OMG I was at the event and Chevy Chase was completely out of control. At first it was kind of funny but then it just became sad...especially when he was interrupting other people. (I really wanted to hear what Ken Jeong had to say!)

Honestly, he's the least funny person on the show and he should show more respect for the rest of the cast.
Unknown said…
Can't wait for the episode tonight! And I am not surprised about Chevy Chase at all. If you read "Live From New York" (the history of the first 25 years of SNL), pretty much EVERYONE hates on him and talks about how insanely unproffesional he was/is. I'm surprised he's still able to get work.
Anonymous said…
Love Community and find it sad that Mr. Young was the mediator - sad he wasn't up to the challenge. I think Joel McHale should have introduced the clip and team himself. Clearly from the Soup he has the talent - and charm! - to do that, plus he is invested in the show...

Can't wait to see tonight's episode. I have been on board with Community since the beginning and though there are some less interesting episodes, the show is definitely finding its voice and has a terrific cast of talented characters ready to shelter nothing from the audience and lose their dignity on network TV. Hope we see more of Winger vs. the Dean. They are comedy GOLD!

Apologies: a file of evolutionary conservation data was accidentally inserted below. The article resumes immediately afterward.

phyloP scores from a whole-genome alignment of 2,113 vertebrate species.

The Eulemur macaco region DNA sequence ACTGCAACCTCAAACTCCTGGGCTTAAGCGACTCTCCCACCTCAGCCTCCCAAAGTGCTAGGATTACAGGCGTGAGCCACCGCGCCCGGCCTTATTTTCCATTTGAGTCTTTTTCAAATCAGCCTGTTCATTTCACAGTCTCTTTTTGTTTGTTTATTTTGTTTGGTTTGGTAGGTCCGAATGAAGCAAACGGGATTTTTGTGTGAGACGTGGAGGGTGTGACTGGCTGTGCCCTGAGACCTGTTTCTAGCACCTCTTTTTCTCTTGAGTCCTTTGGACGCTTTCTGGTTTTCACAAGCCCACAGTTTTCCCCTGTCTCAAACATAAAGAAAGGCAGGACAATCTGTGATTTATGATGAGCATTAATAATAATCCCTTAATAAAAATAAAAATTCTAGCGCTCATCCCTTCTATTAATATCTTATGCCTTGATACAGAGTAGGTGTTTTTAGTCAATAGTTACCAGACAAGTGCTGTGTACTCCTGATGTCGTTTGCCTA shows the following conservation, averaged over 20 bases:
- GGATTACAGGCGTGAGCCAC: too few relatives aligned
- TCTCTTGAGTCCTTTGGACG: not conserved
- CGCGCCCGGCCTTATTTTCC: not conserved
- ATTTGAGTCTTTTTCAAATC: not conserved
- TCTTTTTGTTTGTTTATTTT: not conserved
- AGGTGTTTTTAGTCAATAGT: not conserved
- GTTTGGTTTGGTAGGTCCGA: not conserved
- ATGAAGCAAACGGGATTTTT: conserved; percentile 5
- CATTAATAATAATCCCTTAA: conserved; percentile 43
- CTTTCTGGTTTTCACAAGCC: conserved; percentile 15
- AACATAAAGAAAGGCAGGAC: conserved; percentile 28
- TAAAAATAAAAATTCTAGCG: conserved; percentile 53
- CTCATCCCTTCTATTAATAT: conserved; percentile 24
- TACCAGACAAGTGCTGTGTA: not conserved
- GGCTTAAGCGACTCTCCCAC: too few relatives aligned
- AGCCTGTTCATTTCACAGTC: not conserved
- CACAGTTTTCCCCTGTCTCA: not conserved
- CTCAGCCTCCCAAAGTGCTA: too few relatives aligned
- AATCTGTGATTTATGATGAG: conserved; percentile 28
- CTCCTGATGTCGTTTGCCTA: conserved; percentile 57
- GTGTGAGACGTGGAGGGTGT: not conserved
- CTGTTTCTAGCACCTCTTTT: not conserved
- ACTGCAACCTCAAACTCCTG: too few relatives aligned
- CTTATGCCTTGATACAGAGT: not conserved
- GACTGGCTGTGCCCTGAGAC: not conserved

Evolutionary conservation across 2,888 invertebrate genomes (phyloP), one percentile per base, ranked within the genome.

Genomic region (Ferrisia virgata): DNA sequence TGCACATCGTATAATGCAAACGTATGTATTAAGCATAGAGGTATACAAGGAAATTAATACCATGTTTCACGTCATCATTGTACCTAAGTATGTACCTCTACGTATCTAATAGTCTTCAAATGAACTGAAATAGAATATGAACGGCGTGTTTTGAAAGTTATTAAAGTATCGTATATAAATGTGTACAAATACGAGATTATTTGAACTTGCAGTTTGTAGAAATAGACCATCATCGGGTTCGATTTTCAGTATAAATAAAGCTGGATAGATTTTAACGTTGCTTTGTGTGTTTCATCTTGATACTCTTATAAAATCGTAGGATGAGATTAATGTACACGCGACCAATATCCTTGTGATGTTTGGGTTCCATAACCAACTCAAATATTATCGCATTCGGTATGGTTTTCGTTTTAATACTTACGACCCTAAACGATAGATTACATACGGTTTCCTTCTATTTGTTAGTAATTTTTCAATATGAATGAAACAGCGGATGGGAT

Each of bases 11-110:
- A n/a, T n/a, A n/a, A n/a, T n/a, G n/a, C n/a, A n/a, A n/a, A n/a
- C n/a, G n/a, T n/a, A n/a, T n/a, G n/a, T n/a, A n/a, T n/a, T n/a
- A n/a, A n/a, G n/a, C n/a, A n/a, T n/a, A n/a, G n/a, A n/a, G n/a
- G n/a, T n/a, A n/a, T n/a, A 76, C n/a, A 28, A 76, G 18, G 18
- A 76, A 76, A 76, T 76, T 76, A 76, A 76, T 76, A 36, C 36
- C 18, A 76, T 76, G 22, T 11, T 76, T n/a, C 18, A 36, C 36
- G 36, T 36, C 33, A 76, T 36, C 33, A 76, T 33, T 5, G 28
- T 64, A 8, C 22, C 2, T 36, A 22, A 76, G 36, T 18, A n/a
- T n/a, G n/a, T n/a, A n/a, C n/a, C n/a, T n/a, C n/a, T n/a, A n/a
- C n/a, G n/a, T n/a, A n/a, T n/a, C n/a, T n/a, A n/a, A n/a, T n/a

Annie said…
You have made my week. :)
Lizzie said…
Chevy's presence in the cast balances the group. He is also hilarious, and retains the comic timing that made him a movie star where other SNL alumni failed. Where one can sometimes feel the cast straining too hard with the often self-consciously clever dialogue, Chevy always delivers a laugh. If he's awkward on publicity junkets, give him a break. When he made fun of a Gilda Radner character on SNL, America loved it. God forbid he not treat the Paley festival or the irreverent Ken Jeung with due reverence. The fun "Community" would be a far lesser show without him.
Sue B. said…
"God forbid he not treat the Paley festival or the irreverent Ken Jeung with due reverence."

It had nothing to do with reverence just to show some level of respect for your coworkers. It wasn't funny, it was sad. He can't turn "off" or not try to steal the spotlight.